What's the best way for beginning investors to get started? originally appeared on Quora - the place to gain and share knowledge, empowering people to learn from others and better understand the world.

Answer by Elizabeth Yin, Startup investor and entrepreneur, on Quora:

Like everything else, investing takes practice -- lots of it. But, you don't need as much money as you might think. If you're going to start angel investing, here are some quick tips:

  • Invest in a LOT of companies (for practice and to learn); you will mess up. And that's ok. But you need a large diverse portfolio to learn. Aim for 10 per year for 3-5 years.
  • You don't need a lot of money to get started. I know some angel investors who invest only $1k per startup. At $1k, you can fund 10 companies with just $10k on hand. This is doable for most frugal professionals. The best startups will still take a small check if you are a) a fast decision maker -- decide in 1 meeting or on the spot for a small check like $1k and are one of the first checks into a round, b) are value-add (can offer helpful advice or introductions), and c) are not a pain in the behind.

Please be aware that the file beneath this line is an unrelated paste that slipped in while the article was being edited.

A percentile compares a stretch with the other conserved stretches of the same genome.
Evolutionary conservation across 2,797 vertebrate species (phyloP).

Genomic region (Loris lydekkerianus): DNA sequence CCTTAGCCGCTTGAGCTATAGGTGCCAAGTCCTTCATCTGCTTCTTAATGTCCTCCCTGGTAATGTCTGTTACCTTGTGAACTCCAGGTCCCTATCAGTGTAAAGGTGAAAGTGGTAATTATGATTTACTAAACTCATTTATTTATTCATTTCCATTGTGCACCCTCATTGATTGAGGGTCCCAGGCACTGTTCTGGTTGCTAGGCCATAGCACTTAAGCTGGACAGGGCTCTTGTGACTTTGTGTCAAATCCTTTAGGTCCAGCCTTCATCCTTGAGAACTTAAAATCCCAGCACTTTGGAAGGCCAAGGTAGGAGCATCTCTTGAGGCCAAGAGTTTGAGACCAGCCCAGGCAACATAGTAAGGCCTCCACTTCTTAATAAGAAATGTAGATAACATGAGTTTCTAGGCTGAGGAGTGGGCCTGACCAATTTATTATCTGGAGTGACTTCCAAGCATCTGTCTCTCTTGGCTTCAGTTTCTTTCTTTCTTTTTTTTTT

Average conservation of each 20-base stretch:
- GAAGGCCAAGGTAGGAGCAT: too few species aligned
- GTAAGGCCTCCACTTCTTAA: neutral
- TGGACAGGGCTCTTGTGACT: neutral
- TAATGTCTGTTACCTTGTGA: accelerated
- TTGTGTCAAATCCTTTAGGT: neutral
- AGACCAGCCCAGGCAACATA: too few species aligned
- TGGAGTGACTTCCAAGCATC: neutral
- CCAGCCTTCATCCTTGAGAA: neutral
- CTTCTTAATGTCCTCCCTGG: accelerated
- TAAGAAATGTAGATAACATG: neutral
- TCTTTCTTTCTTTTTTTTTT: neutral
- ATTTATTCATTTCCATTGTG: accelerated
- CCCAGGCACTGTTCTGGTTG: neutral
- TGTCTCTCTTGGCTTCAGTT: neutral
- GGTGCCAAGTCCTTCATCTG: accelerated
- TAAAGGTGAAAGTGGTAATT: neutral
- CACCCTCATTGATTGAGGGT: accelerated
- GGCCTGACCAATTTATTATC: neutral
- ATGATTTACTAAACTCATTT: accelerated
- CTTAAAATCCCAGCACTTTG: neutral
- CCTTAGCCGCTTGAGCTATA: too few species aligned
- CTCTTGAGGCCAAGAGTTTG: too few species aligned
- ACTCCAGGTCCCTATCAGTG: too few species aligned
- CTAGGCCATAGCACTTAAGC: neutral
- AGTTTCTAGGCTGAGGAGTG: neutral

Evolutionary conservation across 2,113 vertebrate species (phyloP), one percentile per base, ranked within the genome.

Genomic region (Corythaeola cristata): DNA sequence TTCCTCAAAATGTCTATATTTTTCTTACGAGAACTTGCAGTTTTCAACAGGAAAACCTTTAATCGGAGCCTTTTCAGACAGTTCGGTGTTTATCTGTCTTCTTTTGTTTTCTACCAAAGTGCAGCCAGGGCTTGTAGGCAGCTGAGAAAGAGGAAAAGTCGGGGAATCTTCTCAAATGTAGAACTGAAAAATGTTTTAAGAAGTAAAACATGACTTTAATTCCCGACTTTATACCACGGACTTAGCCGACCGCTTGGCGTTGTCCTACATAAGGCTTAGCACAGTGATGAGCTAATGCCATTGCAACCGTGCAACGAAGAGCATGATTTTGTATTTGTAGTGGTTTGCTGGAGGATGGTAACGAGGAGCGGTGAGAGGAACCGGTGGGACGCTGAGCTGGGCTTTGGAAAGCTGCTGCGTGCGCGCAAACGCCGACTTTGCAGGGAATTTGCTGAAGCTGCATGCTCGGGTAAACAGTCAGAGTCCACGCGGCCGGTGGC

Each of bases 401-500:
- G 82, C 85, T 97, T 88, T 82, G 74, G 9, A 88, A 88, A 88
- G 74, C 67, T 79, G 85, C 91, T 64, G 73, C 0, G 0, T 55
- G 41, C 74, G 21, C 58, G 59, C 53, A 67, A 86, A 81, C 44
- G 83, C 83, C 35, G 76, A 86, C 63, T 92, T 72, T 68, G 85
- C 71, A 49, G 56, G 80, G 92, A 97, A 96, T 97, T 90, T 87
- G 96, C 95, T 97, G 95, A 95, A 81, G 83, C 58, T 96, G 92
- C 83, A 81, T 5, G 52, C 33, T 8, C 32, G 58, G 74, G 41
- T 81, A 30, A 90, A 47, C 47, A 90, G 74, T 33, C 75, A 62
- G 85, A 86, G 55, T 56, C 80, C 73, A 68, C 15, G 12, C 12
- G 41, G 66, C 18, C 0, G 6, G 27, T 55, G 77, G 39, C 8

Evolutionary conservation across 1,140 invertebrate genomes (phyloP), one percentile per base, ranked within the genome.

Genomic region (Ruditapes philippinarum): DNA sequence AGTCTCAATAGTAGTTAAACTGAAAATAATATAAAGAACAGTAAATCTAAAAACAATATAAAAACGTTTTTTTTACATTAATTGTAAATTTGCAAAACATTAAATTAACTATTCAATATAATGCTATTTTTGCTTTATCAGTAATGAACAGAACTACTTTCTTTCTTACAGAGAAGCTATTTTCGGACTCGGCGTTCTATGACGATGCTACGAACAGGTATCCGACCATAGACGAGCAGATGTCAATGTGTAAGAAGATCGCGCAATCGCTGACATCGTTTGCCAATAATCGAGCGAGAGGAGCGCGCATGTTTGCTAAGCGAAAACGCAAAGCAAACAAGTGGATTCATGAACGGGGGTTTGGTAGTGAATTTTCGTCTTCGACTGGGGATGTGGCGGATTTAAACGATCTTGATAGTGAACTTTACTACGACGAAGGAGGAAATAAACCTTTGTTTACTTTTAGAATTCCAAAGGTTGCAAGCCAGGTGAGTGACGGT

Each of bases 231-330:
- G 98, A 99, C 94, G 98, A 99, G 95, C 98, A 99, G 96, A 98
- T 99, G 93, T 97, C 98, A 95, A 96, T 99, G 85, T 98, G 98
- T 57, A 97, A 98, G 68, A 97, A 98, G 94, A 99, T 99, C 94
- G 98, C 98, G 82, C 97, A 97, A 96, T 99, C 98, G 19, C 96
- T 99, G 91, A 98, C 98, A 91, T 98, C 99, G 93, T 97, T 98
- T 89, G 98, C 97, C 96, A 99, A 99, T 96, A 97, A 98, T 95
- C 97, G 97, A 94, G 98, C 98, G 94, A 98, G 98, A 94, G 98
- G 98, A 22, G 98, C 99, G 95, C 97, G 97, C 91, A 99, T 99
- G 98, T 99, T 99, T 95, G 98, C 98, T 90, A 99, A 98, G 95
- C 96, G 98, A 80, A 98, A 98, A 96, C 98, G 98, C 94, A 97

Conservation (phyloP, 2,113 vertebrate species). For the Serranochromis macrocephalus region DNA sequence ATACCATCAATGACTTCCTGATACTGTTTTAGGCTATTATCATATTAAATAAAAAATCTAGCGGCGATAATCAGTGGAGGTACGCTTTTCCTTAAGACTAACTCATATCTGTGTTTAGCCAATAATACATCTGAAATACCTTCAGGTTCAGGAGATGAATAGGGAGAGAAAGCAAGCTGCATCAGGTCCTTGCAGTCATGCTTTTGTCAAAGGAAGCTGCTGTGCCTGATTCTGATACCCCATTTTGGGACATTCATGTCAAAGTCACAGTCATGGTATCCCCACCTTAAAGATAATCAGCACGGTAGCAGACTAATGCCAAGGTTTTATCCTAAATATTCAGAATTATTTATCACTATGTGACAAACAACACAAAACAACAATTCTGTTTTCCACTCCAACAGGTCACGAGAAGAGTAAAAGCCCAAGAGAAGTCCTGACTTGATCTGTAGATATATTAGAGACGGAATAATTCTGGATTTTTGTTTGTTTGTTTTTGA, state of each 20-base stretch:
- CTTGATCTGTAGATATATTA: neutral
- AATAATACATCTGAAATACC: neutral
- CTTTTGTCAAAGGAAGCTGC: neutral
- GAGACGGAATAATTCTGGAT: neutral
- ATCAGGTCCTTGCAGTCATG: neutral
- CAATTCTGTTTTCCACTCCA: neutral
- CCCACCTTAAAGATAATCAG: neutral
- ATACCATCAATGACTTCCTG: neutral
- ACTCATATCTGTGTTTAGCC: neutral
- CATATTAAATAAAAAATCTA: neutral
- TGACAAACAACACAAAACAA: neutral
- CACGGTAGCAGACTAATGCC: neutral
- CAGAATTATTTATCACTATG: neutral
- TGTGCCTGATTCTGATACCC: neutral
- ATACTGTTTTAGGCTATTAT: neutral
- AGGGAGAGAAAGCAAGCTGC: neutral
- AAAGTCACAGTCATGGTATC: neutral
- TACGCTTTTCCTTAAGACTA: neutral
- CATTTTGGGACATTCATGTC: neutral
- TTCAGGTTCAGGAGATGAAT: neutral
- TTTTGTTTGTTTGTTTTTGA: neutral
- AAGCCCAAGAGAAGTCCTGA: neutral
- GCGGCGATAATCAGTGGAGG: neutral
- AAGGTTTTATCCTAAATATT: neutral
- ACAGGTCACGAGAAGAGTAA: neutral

• Be value add. If you're not investing a lot of money, offer to make introductions or help if you have a relevant skill. For example, if you are a designer, offer to be a guide for design help for 1 hour per week for a few weeks. If you don't have relevant skills, that's ok -- there may be introductions you can do to other potential angel investors. By providing more than just money, you will not only be useful to your portfolio companies but you will also learn a lot about them and figure out quickly whether you made a good investment. It's important to get this feedback so that you can learn and iterate on what you look for in your investments.
  • Network with other angels for deal flow. Get into deals that other more experienced angels are doing. Start there to get deal flow.
  • Expect to lose money. If you're investing $1k per company and invest in 50 companies over 5 years, expect to lose $50k. On the upside, you'll make money in say 7-10 years. On the downside, you'll lose everything. Treat this as "learning-money" -- what you might otherwise use to pay for an MBA or whatnot. If you're not prepared to lose this money, then don't angel invest.

This question originally appeared on Quora - the place to gain and share knowledge, empowering people to learn from others and better understand the world. You can follow Quora on Twitter, Facebook, and Google+. More questions:

Published on: Jul 12, 2018